As with any centenarian, people talk about Fenway Park with respect. “To come out here, it really is wonderful,” says Red Sox historian Dick Bresciani.
He says anyone’s first visit to the home of the Red Sox is one to remember.
“The first time into Fenway, so many fans have walked up the ramp right over there, or right over there,” Bresciani says. “They come in from underneath and they say look at that wall, look at that grass, on a nice day people are amazed.”
Nothing's constant except change
Bresciani, or “Bresh” as he’s known at the ballpark, has been with the Red Sox for 40 years. He’s been a fan for even longer. Bresh says that the unusual nooks and crannies of Fenway — the deep center field triangle, the monstrous left field wall, seats that are close to the action — these hallmarks have not changed since his father took him to Fenway as a boy.
“It’s still basically the same watching a game as your grandfather did,” says Bresciani.
At 100 years old, Fenway feels like the baseball park your grandfather knew as a child. But this is not because it has remained the same. Glenn Stout, author of "Fenway 1912: The Birth of a Ballpark, a Championship Season, and Fenway’s Remarkable First Year," says that what makes Fenway so special is that it has constantly changed.
“That’s one of the reasons that Fenway Park survives today. It has never been preserved under glass like an antique,” Stout says. “[For most of its life] it was seen in a very utilitarian, very functional way, so if it needed to be changed, if it needed to be adapted, they did that.”
More seating and a big green wall
Adaptations to Fenway started as early as the park’s first season. Nearly 12,000 seats were added after the park’s opening in anticipation of the October 1912 World Series, which the Red Sox won.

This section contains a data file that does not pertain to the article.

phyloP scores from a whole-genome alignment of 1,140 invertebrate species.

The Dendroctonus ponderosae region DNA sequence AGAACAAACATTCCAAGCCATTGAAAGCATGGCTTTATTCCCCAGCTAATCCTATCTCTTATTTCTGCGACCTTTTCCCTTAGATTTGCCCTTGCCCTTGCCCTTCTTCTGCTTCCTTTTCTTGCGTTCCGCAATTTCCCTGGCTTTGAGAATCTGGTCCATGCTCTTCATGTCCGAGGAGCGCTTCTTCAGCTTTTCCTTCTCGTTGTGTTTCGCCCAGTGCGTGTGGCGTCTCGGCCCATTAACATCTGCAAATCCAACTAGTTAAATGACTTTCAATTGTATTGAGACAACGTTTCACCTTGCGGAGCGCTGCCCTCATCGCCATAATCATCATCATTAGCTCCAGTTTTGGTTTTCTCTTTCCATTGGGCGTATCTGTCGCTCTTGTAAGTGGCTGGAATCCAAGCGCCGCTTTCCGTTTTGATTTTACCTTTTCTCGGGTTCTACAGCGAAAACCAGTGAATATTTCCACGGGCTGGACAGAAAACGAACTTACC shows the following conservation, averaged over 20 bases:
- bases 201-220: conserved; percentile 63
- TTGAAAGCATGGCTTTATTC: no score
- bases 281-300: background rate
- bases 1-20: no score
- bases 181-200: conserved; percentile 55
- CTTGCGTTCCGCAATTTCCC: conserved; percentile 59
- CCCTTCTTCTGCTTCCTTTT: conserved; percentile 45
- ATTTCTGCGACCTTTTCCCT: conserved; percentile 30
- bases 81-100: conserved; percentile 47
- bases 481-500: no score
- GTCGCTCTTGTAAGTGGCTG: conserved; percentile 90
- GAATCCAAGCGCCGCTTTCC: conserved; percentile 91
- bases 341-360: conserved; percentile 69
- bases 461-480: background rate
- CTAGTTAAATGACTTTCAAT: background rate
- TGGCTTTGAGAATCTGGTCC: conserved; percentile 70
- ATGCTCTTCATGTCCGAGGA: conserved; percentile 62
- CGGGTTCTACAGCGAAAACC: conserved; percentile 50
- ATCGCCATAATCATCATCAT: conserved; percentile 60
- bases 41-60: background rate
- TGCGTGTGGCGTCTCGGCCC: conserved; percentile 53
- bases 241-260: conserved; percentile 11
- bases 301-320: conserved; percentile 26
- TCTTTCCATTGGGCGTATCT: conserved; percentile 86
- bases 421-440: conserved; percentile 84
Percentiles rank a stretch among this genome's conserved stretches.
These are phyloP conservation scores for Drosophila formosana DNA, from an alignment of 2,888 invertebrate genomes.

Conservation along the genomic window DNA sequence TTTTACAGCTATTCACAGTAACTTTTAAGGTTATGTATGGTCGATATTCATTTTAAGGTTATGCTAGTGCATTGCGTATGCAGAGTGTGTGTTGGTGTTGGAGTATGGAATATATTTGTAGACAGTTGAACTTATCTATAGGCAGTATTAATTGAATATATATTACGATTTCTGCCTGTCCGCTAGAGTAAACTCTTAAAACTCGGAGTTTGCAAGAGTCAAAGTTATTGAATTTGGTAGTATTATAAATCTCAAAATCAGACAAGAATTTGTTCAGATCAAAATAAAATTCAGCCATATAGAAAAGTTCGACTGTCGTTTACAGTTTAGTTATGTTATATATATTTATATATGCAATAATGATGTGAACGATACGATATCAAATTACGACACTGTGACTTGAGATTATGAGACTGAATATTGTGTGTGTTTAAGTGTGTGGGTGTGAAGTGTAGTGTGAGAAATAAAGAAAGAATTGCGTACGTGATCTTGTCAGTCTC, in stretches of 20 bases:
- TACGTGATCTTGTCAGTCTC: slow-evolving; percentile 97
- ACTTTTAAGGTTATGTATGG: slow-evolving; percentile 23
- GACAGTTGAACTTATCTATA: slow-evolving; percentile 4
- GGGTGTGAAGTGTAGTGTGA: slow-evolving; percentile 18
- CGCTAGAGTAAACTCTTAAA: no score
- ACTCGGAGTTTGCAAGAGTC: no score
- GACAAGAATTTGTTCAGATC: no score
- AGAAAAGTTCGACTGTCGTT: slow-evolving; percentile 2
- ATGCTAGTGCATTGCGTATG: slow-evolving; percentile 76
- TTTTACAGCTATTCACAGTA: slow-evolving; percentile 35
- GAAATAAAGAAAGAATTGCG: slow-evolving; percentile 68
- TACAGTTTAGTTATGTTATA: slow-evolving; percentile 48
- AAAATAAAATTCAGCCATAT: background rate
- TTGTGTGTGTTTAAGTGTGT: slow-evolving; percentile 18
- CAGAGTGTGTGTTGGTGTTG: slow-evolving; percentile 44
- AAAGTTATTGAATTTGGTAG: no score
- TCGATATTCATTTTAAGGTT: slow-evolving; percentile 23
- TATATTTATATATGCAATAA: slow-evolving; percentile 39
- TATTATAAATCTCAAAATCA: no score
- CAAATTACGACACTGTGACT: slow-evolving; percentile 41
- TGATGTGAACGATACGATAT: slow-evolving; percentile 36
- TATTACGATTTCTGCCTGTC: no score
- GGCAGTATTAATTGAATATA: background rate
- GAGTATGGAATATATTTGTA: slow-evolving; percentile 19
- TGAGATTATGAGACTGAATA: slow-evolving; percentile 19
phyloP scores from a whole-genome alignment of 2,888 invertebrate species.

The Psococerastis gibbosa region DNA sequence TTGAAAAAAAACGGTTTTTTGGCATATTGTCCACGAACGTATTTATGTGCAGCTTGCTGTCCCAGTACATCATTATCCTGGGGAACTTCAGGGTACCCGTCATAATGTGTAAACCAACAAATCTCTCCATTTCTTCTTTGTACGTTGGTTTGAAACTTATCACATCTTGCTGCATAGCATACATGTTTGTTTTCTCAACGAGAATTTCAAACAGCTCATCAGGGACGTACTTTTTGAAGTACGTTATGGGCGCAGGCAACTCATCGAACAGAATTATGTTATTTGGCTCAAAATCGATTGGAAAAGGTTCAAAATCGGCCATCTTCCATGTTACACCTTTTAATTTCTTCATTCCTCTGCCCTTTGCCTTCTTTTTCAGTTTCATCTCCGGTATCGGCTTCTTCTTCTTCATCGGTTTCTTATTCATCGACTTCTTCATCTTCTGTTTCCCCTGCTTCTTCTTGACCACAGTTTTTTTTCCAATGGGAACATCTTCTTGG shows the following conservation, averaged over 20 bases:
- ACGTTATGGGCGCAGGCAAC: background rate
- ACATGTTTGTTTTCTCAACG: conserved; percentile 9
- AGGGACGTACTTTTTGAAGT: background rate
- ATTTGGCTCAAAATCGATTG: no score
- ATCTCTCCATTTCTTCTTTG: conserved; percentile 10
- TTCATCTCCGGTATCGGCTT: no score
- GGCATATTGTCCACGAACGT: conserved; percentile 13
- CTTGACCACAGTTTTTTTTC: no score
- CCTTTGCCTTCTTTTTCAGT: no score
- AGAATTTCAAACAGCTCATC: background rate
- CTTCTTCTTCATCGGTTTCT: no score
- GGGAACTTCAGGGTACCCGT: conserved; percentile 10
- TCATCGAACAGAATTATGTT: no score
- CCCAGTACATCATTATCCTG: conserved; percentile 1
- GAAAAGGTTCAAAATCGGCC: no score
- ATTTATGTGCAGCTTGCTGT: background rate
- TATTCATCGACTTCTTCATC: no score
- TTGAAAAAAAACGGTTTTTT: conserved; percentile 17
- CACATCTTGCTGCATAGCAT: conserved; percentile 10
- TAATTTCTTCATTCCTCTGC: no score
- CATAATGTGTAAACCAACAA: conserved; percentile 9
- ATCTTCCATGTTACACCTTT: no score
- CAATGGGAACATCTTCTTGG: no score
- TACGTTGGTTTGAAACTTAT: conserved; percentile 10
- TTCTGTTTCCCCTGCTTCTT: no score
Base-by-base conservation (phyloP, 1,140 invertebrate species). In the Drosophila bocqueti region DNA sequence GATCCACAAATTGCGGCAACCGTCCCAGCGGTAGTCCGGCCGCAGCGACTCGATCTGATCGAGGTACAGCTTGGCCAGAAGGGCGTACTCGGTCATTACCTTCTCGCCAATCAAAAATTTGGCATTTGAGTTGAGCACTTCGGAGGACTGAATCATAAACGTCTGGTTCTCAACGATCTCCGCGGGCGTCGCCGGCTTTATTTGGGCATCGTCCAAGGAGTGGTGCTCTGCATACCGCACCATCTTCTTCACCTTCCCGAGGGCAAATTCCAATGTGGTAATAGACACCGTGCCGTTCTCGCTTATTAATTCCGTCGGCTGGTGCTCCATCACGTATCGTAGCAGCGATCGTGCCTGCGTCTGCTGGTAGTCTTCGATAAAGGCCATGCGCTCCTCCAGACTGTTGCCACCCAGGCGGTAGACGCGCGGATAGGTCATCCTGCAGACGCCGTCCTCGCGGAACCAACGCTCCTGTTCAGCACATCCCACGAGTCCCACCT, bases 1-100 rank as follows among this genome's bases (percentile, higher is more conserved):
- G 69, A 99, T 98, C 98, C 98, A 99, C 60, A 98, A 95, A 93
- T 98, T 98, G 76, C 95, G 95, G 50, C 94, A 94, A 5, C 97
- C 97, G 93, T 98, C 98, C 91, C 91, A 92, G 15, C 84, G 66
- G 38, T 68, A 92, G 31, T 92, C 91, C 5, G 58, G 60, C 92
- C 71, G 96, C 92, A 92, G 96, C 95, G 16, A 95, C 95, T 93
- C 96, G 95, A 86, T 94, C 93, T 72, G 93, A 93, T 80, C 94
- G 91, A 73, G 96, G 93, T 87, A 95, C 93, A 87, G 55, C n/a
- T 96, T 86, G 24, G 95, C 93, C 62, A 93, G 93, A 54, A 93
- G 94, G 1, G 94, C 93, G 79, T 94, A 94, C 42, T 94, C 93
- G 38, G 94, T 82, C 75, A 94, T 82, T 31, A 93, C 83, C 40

Changes to the park continued throughout the years, including a complete renovation after a devastating fire in 1934, the addition of lights in 1947 and the complete replacement of the dented tin left field "monster" wall in 1975.
“Beginning in 1967, when the Red Sox made the World Series, and then in '75 when they made the World Series again, that put Fenway in the spotlight,” says Stout. “People suddenly looked at it and saw that it was a classic ballpark, saw that it was unique and different, something special.”
An influence across baseball
At the time, it was popular for teams to build cookie-cutter multipurpose stadiums. “In contrast to those other stadiums, Fenway Park looked great,” says Stout.
Then, in the early '90s, the Baltimore Orioles decided to build a classic ballpark, and they used Fenway as a model.
“The building of Camden Yards sparked a revival in ballpark building and of so-called retro ballparks — ballparks that tried to imitate Fenway Park,” Stout says.
And imitate they did. Just visit Pittsburgh, Cincinnati or San Francisco, and you’ll find a lot of elements in common with Fenway, such as an asymmetrical field, exposed brick and concrete and a view of the city skyline.
Turnabout is fair play, says the ref
But get this: As Fenway approached 100, it looked to its imitators for new ideas.
“A lot of things that current management has done with Fenway Park has been imitating the retro ballparks that were first built to imitate Fenway,” Stout says.
For example, outside Camden Yards is Eutaw Street, directly behind the right field wall, where fans can buy hotdogs, beer, programs and other stuff. Fenway’s version of Eutaw Street: Yawkey Way. “That’s something the retro ballparks did as an innovation and now Fenway has copied that,” Stout says.
Honoring the history and the historian
So a ballpark can be a decade-old, or a century, but what really matters? The fans.
The Red Sox announcer tells the crowd that something special is happening at this game: “Ladies and gentlemen, tonight we proudly recognize a member of the Red Sox family who is celebrating his 40th anniversary with the organization. He’s been a part of some of the biggest moments in franchise history, and is an encyclopedia for all things Boston Red Sox.”
On this night, the Sox are paying tribute to Dick Bresciani. Bresh winds up and throws the ball to David Ortiz: a fitting reminder that even after 100 years, the game always starts with the first pitch.